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The controversy surrounding yellowface in The Mikado surfaces again! And this time in New York City. Since I moved to Florida over the summer, I won’t be able to attend this production and weigh in as a critic. But I do find it interesting that the New York Gilbert & Sullivan Players have put up a rather long disclaimer about their choice of show on their website. So at least I know they went into the production thinking about some of these issues, even if that didn’t stop them from employing yellowface in the production. I’m also heartened by the fact that, as mentioned in this blog post by Leah Nanako Winkler, that NYGASP does have two Asian Americans in the cast, so it’s not all-white.

That said, I think it is entirely appropriate that people are raising questions about the production. And I think NYGASP should be prepared to not only address them, but allow the conversation to take place. This does not mean that they should never again do The Mikado (in my opinion), but it is a work that requires (re)contextualization and dialogue when performed in America in the 21st century. As I’ve said before, artistic freedom should be balanced by artistic responsibility. And if you’re going to make a choice that you know is likely to offend someone (and honestly, given the controversy in Seattle, NYGASP wasn’t going into this blind), then you should be prepared to be able to address those concerns.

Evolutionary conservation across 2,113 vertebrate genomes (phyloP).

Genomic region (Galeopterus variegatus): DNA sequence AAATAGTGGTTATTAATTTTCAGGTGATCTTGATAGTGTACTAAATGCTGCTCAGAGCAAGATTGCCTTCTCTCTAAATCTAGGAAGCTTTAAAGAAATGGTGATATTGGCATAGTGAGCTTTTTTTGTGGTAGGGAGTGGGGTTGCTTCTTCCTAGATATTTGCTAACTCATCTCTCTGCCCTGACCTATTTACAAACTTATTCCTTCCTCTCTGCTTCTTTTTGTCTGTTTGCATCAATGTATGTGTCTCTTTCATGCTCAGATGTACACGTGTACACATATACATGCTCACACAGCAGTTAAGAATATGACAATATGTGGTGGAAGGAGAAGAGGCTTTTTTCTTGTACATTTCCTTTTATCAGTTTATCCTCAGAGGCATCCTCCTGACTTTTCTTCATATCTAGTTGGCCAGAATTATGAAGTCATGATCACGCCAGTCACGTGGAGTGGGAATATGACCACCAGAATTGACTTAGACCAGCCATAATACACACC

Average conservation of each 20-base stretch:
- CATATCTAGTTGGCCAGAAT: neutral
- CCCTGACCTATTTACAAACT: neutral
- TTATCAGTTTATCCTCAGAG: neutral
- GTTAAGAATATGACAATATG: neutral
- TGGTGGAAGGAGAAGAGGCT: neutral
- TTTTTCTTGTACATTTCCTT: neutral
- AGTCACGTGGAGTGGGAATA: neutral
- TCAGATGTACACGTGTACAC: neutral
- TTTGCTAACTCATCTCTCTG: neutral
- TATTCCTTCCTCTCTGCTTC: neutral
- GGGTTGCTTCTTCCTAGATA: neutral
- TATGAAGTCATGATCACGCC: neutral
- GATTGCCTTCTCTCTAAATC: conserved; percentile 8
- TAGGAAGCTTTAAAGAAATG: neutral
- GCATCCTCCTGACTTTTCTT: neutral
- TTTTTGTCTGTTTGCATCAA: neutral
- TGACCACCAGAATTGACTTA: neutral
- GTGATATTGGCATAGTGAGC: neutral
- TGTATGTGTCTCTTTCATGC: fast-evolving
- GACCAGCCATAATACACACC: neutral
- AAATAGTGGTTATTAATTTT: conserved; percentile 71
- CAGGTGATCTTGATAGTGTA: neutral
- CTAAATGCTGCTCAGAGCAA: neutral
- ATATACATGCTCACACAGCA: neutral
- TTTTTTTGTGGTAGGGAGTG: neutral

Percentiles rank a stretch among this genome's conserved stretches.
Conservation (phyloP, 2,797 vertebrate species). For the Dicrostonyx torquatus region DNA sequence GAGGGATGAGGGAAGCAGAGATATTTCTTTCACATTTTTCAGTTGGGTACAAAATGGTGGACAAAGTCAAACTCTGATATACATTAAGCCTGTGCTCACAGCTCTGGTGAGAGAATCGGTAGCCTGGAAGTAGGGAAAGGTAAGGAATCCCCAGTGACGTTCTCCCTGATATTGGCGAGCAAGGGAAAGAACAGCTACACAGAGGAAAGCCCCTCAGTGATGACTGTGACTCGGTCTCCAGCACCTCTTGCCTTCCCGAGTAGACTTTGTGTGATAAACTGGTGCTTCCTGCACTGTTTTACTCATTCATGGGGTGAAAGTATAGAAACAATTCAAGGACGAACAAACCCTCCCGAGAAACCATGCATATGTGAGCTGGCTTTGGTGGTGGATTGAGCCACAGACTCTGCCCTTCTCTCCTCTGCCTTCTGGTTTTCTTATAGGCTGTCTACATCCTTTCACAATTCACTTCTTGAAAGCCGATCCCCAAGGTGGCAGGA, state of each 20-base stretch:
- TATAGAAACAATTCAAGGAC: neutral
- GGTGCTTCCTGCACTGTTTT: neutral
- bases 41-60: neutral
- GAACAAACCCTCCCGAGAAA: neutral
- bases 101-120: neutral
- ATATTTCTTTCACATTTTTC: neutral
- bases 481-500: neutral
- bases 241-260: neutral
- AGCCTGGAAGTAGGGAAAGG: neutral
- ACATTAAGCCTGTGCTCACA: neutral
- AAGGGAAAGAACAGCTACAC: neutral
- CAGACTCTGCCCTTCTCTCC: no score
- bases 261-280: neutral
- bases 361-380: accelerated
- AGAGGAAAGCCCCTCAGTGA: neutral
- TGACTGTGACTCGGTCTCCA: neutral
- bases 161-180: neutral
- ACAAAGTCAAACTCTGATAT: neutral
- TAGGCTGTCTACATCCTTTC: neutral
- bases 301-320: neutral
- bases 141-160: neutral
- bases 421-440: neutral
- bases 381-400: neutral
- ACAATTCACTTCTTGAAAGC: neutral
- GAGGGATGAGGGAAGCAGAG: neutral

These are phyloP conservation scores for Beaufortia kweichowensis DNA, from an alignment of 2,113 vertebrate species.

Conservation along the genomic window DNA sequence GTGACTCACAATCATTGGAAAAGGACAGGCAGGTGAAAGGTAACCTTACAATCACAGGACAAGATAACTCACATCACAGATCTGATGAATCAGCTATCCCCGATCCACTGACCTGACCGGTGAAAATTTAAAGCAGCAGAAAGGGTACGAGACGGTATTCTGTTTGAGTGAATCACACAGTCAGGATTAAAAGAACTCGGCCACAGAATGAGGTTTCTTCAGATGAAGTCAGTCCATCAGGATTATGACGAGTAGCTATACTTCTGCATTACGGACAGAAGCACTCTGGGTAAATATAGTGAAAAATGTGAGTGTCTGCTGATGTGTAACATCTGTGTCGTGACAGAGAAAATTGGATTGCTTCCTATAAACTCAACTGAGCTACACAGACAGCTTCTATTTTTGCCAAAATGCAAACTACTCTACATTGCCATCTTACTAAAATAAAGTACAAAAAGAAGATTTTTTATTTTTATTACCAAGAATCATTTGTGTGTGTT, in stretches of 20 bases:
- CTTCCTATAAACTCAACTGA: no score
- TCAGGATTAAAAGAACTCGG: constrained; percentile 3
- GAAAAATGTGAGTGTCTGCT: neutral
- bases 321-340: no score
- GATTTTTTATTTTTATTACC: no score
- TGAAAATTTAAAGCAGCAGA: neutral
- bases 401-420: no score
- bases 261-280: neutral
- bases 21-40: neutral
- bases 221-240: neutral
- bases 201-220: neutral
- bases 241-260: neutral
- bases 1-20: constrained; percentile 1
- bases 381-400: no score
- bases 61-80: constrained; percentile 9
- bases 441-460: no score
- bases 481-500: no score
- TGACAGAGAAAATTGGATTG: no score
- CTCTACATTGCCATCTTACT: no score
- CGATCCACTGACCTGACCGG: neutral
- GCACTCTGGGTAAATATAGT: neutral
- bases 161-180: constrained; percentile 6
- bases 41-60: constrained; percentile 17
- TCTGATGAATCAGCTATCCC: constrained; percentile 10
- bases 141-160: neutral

I’m biracial. Which means that people from two opposite cultures (Japan and America in my case) have freely been talking to me about race in two languages with no filter before I knew what the words meant. So before you dismiss these thoughts as  “angry” or a product of a creepy “PC Culture” know that it’s an impetuous sense of comfort that drives me to talk and write about these issues in my daily life as they come up because, well, race has been a part of my daily life since I was born.  So when this flyer for The New York Gilbert & Sullivan Players production of “The Mikado” at the NYU Skirball Center For The Performing Arts was delivered to my office on a peaceful Monday morning, I felt totally comfortable calling them directly to ask questions.


Here’s how it went.

For the record, I’m not a…

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